This past July, as part of our ongoing effort to monitor legal developments concerning social media evidence, we searched online legal databases of state and federal court decisions across the United States to identify the number of cases, in the first half of 2012, where evidence from social networking sites played a significant role. The overall tally came in at 319 cases for this 6 month period, which is about an 85 % increase in the number of published social media cases over the same period in 2011, as reported by our prior survey earlier this year.
As we continue to monitor Westlaw and other sources on a daily basis, the indications are that this increase in the prominence of social media evidence continues unabated. We will have a full end of the year report, but for now the following are brief synopses of three of the more notable reported social media cases from the past 75 days:
This case involved an evidentiary authentication challenge to social media evidence introduced through mere printouts of screen captures. The Defendant’s appealed his conviction of sexual assault of a minor child on the grounds that the MySpace pages offered into evidence by the prosecution did not have a proper foundation, and that the prosecution presented no evidence showing that the photographs were unaltered. The Texas appellate court noted in its decision that the prosecution offered minimal circumstantial evidence to establish the authenticity of the MySpace pages and no evidence to demonstrate that the photos were not altered. However, in upholding the conviction, the court ultimately determined that even if the prosecution failed to establish a proper foundation for the social media evidence, such error was harmless.
This case illustrates the perils of relying on mere printouts of key social media evidence. A determination of harmless error by an appellate court is very subjective and fact specific. The much better approach is for the proponent of social media evidence to collect and preserve such evidence with best practices technology to establish a proper foundation by 1) automatically generating MD5 hash values of the evidence and collection logs including date stamps at the time of collection; 2) collecting all available metadata associated with social media items; and 3) collect the full account as opposed to limited and incomplete segments. Only with this approach can the proponent of the evidence represent that best practices were employed in the collection and preservation of the social media evidence in question.
In this case, the defendant sought to suppress evidence from his Facebook account obtained by the government through a cooperator who “friended” him on the social media site. The defendant posted messages to his account boasting prior acts of violence and threatening rival gang members. One of the Defendant’s “friends” — who became a cooperating witness — had access to all of this content by virtue of being the Defendant’s Facebook friend and turned that evidence over to law enforcement.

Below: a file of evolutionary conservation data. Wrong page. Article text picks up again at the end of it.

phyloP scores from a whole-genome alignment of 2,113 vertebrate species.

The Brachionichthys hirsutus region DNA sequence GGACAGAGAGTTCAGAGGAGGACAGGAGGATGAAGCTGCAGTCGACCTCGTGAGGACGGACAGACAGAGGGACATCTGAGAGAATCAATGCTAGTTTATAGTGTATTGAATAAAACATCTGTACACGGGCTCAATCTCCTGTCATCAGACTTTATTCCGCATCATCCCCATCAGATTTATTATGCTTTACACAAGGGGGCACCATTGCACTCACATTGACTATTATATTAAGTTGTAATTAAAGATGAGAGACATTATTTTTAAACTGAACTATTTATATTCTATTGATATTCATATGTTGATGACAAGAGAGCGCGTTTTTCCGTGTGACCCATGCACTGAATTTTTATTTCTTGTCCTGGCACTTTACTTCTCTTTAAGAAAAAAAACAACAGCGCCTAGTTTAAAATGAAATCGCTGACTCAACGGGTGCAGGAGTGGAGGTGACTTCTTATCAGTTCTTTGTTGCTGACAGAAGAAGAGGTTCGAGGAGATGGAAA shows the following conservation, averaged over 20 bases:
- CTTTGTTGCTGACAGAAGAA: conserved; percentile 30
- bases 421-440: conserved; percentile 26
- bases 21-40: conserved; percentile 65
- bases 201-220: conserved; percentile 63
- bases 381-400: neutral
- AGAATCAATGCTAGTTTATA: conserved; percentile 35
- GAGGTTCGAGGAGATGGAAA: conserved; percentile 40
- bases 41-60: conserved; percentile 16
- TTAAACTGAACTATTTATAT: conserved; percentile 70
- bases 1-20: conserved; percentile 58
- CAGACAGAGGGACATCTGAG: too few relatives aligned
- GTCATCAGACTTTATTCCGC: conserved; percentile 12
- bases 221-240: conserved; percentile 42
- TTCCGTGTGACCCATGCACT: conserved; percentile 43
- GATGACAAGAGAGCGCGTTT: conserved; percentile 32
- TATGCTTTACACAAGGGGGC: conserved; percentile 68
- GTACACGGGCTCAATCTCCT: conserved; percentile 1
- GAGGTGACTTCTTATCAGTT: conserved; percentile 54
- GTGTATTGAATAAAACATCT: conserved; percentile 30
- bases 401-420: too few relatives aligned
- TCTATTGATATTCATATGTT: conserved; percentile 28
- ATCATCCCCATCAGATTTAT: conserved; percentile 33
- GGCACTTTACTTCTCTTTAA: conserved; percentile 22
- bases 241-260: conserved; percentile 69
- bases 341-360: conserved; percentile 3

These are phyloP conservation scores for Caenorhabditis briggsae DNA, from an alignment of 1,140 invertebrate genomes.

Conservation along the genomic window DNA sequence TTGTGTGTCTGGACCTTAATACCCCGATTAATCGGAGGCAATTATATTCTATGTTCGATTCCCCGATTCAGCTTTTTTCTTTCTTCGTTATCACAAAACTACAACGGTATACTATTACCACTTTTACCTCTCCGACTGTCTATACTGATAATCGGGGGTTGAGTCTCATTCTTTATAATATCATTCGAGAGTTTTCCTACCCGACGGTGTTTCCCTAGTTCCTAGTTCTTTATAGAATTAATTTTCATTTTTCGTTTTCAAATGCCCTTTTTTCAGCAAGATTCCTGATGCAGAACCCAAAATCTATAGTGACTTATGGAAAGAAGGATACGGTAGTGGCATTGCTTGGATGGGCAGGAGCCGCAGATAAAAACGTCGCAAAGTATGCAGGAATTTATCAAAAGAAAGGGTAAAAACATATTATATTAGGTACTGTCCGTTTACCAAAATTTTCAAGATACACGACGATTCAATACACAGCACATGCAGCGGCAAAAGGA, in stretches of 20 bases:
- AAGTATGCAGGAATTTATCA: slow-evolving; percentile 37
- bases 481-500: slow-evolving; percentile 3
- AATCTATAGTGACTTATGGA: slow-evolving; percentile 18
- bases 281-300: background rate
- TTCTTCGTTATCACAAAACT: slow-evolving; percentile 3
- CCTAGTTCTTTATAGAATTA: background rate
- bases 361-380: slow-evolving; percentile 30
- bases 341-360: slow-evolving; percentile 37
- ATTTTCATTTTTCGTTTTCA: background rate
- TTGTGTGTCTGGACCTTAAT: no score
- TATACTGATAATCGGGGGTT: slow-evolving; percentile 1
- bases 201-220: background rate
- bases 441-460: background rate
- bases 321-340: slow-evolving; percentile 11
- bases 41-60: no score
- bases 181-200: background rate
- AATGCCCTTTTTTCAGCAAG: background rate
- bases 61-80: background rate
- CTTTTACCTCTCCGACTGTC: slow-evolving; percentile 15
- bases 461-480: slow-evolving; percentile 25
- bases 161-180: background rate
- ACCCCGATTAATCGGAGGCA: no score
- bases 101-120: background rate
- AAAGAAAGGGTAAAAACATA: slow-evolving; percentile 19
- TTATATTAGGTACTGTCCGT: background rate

The court determined that there is no Fourth Amendment protection in publicly posted information. Nor is there necessarily such protection for data posted that is viewable by a network of “friends”, even though subject to more restrictive privacy settings. The court noted that the defendant’s profile allowed his friends to view a list of all his other friends, “as well as messages and photographs that Colon and others posted to Colon’s profile.” Because the privacy settings allowed Colon’s friends to view materials posted to his Facebook account, the court determined that there was no Fourth Amendment violation:
Where Facebook privacy settings allow viewership of postings by “friends” the Government may access them through a cooperating witness who is a “friend” without violating the Fourth Amendment…While Colon undoubtedly believed that his Facebook profile would not be shared with law enforcement, he had no justifiable expectation that his “friends” would keep his profile private.
As such, the court determined that the defendant’s expectation of privacy ended when he posted, because his wide circle of “friends” were free to share those posts, just as a friend would be free to share a written letter or email. These posts, according to the court, were at Colon’s “peril.”
This is yet another personal injury claim where the claimant’s public Facebook postings contradicted their assertions of serious injury. In this products liability case, the defendant sought a court order compelling the plaintiff “to produce complete and un-redacted copies of [her] Facebook and other social networking site accounts.” The defendant based its motion on the plaintiff’s publically available Facebook wall posts and photographs that contradicted her claims of serious injury, and that the plaintiff changed her privacy settings shortly thereafter. The court found the plaintiff’s Facebook account discoverable and compelled its production.
Earlier this year we covered the case of Tompkins vs. Detroit Metropolitan Airport, which also highlighted the importance of systematic search of public Facebook as standard procedure for nearly every type of criminal and civil litigation investigation. These cases illustrate that any solution purporting to support eDiscovery for social media must have robust public search and collection capabilities. This means more than merely one-off screen scrapes but instead an ability to search, identify and capture up to millions of social media posts on a highly automated and scalable basis, and the ability to find all information that is publicly available but may not be readily apparent.
We will continue to monitor the case law on social media and report on significant developments. So stay tuned!